In the late summer I offered to finish off, back, and bind a queen-size hand embroidered crazy quilt my friend Ruth has been working on for the past many years. She almost finished, then lost interest and put the quilt away. I know she intended going back to it, but I also knew she probably wouldn’t get there. So I offered to complete it for her – with my sewing machine using decorative quilting stitches where she’s done hand work, but it would work.

Yesterday I dug out the quilt from the closet, this morning I opened it up and started by trimming the quilt edges to make them straight, machine basting flapping bits of fabric – there’s quite a bit of beading near the edges – broke a needle on one. My next task will be to remove beads near edges so I can properly machine sew where I need to.

I also need to add fabric to three corners, and figure out a way to decorate a seam that joins a panel across the quilt near one end – lace, silk, bits of crochet, whatever bits and pieces I can find in my collection of stuff that kind of goes with what Ruth has used.

Hand Embroidered Crazy Quilt

Here’s my problem – the quilt needs a backing. I can set up a backing using a light cotton (the quilt is VERY heavy already and doesn’t need anything weighty on the back). But how am I going to stabilize the top to the back? I can’t stitch over existing embroidered edges because it would look awful and there are beads on lots of those edges. Do I tie top to back with bits of yarn? I have to do something.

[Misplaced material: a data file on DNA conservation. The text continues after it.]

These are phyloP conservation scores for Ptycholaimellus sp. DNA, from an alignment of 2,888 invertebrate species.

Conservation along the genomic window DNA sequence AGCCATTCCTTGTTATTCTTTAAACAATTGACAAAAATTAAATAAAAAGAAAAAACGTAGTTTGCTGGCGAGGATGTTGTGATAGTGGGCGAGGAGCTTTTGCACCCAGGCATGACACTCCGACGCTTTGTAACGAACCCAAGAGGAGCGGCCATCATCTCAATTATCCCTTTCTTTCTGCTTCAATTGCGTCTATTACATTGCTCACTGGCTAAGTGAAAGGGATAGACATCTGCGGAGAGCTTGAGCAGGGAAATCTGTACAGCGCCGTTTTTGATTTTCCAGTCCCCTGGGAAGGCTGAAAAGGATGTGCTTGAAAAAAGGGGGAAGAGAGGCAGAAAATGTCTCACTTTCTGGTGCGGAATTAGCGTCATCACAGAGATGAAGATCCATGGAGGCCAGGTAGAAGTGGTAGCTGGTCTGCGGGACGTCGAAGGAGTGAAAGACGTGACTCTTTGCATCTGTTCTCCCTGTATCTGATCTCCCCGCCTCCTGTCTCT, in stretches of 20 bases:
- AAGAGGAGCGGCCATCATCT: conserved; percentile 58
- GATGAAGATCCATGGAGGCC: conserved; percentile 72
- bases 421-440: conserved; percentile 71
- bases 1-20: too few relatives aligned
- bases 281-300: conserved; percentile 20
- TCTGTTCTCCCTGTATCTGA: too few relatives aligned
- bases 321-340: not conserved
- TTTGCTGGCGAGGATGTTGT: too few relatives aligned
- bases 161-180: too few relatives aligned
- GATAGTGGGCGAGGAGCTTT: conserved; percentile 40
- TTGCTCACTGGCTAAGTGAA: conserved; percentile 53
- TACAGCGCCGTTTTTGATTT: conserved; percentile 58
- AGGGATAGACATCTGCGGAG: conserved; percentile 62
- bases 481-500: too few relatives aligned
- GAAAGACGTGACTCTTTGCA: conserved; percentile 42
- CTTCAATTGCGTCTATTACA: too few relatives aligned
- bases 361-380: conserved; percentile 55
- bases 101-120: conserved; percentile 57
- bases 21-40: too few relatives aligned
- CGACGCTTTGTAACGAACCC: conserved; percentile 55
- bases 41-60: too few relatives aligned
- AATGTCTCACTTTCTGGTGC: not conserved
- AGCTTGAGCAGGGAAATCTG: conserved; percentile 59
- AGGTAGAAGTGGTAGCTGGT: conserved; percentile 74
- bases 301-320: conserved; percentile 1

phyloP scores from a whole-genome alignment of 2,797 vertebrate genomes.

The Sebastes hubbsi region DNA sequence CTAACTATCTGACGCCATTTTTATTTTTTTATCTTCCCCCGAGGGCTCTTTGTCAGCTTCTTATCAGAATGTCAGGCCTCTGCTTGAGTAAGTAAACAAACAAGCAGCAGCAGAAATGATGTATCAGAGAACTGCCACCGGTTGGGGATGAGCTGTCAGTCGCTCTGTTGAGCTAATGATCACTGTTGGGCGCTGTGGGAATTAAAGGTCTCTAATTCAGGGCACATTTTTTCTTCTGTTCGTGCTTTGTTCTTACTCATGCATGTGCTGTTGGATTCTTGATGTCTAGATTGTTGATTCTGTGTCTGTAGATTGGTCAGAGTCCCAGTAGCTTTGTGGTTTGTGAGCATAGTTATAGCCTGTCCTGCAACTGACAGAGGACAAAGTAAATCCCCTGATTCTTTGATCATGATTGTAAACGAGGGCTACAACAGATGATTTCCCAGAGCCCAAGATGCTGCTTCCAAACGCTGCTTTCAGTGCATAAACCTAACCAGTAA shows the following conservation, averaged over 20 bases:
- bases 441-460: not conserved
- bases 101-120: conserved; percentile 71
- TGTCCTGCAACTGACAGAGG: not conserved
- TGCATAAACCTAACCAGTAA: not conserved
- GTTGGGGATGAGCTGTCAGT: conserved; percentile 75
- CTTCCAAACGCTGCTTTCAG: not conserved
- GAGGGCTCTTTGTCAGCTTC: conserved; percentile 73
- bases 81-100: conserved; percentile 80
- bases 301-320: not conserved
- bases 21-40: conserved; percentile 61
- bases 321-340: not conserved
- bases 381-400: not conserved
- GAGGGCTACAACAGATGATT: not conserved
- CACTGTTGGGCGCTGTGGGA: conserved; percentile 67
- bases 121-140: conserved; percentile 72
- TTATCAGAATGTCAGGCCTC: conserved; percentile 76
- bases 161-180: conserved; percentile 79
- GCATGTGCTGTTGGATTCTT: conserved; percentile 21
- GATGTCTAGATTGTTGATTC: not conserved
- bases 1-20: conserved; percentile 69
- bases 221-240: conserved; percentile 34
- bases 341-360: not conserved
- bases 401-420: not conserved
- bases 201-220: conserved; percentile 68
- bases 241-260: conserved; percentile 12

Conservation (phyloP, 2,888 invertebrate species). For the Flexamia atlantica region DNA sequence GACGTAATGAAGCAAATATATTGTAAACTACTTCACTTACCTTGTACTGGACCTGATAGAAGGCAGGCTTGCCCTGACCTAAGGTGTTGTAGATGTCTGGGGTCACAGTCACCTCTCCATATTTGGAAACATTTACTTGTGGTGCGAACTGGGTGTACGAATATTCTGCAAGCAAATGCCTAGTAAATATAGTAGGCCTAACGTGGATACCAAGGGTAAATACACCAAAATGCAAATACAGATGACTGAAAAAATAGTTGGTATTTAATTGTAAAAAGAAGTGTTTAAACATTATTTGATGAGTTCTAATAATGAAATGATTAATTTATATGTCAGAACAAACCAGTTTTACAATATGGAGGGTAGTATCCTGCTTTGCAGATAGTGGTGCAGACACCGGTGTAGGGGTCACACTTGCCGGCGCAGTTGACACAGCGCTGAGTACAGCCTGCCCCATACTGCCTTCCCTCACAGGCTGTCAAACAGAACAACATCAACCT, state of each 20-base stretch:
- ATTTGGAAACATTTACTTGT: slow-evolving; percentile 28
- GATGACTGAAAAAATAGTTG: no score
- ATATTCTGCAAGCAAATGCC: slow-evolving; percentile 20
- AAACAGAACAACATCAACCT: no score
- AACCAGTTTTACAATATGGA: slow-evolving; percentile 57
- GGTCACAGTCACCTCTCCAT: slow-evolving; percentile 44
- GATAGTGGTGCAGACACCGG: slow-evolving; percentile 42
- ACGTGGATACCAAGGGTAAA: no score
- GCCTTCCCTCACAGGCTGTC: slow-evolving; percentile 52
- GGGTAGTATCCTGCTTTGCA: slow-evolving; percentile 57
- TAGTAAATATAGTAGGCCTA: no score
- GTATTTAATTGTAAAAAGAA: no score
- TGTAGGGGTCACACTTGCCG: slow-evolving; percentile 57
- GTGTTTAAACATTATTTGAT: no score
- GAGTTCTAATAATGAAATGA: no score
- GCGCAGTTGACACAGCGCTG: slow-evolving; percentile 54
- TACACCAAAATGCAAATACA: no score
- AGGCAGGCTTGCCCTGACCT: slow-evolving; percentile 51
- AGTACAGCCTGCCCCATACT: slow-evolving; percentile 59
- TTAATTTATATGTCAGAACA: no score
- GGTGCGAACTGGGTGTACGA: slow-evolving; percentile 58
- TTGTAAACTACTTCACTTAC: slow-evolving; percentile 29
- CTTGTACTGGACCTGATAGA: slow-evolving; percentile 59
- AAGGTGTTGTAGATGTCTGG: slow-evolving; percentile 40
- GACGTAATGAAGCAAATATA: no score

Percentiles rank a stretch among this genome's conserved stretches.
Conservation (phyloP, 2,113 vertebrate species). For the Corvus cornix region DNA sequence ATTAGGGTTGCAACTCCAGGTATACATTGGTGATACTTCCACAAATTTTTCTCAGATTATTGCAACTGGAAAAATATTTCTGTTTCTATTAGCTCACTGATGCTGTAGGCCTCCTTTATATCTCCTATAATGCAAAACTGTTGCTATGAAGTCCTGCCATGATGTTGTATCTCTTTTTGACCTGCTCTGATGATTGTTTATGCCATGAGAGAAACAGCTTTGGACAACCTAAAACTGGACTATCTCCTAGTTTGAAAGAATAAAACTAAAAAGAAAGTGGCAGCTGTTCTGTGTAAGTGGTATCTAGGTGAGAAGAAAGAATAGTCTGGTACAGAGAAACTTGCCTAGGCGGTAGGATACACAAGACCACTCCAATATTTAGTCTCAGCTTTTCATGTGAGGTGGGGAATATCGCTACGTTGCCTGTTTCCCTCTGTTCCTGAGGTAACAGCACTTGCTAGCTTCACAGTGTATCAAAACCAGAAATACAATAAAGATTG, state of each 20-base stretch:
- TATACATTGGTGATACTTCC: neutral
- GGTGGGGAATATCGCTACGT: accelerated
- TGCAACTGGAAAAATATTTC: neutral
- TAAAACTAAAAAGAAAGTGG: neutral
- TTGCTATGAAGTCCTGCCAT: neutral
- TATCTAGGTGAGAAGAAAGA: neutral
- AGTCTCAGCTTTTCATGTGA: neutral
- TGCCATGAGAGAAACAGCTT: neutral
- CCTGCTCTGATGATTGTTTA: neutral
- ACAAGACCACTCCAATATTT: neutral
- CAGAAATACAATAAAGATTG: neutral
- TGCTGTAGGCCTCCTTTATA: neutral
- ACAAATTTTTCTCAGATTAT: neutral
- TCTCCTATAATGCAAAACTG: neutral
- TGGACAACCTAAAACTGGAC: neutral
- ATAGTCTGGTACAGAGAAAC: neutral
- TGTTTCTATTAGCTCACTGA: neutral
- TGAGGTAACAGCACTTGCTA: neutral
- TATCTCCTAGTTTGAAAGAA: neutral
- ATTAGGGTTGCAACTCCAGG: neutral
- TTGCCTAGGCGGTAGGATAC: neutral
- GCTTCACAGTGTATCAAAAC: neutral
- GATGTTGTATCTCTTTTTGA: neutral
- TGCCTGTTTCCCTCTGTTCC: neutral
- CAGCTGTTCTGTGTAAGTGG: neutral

If anybody has any idea how to attach a back to something like this, I’d love to hear your suggestions because I’m stumped, I must say. The underside of the quilt does need to be concealed because there are thread ends and raw edges throughout that will ravel and come out if left exposed.

Charm Pack Quilt – 2

Just finished piecing the charm pack quilt. Three borders – two narrow and one wide. The overall finished size will be 47″ x 60″ – a good lap quilt size.

Quilt Top Pieced With Borders

Now my problem is the back. I have 53″ of potential backing fabric (the same fabric I used for the dark wide border). To make that work I have to extend the length by 12″ in order to have enough hang-over to be able to quilt the project. I have enough leftover blocks to create a strip and with borders I can make the insertion strip the required width to give me the length I need for the backing.

The width also has to be extended – I have a workable 42″ in the width-of-fabric – I need a finished width of  51″. I will have to extend the width another 11″ – 12″. That will mean using almost a third of the blocks in the unused pack for an insertion strip.

The easiest way of doing this is just to extend one side of the length and of the width but that  will end up being trimmed and I want the entire inserted strips to be included in the back with the trimming coming from the major background fabric. Those extension strips will need to be inserted approximately 8″-9″ from one edge of both length and width.

That’s for tomorrow. Done enough for today. Got further than I expected.

Charm Pack Quilt – 1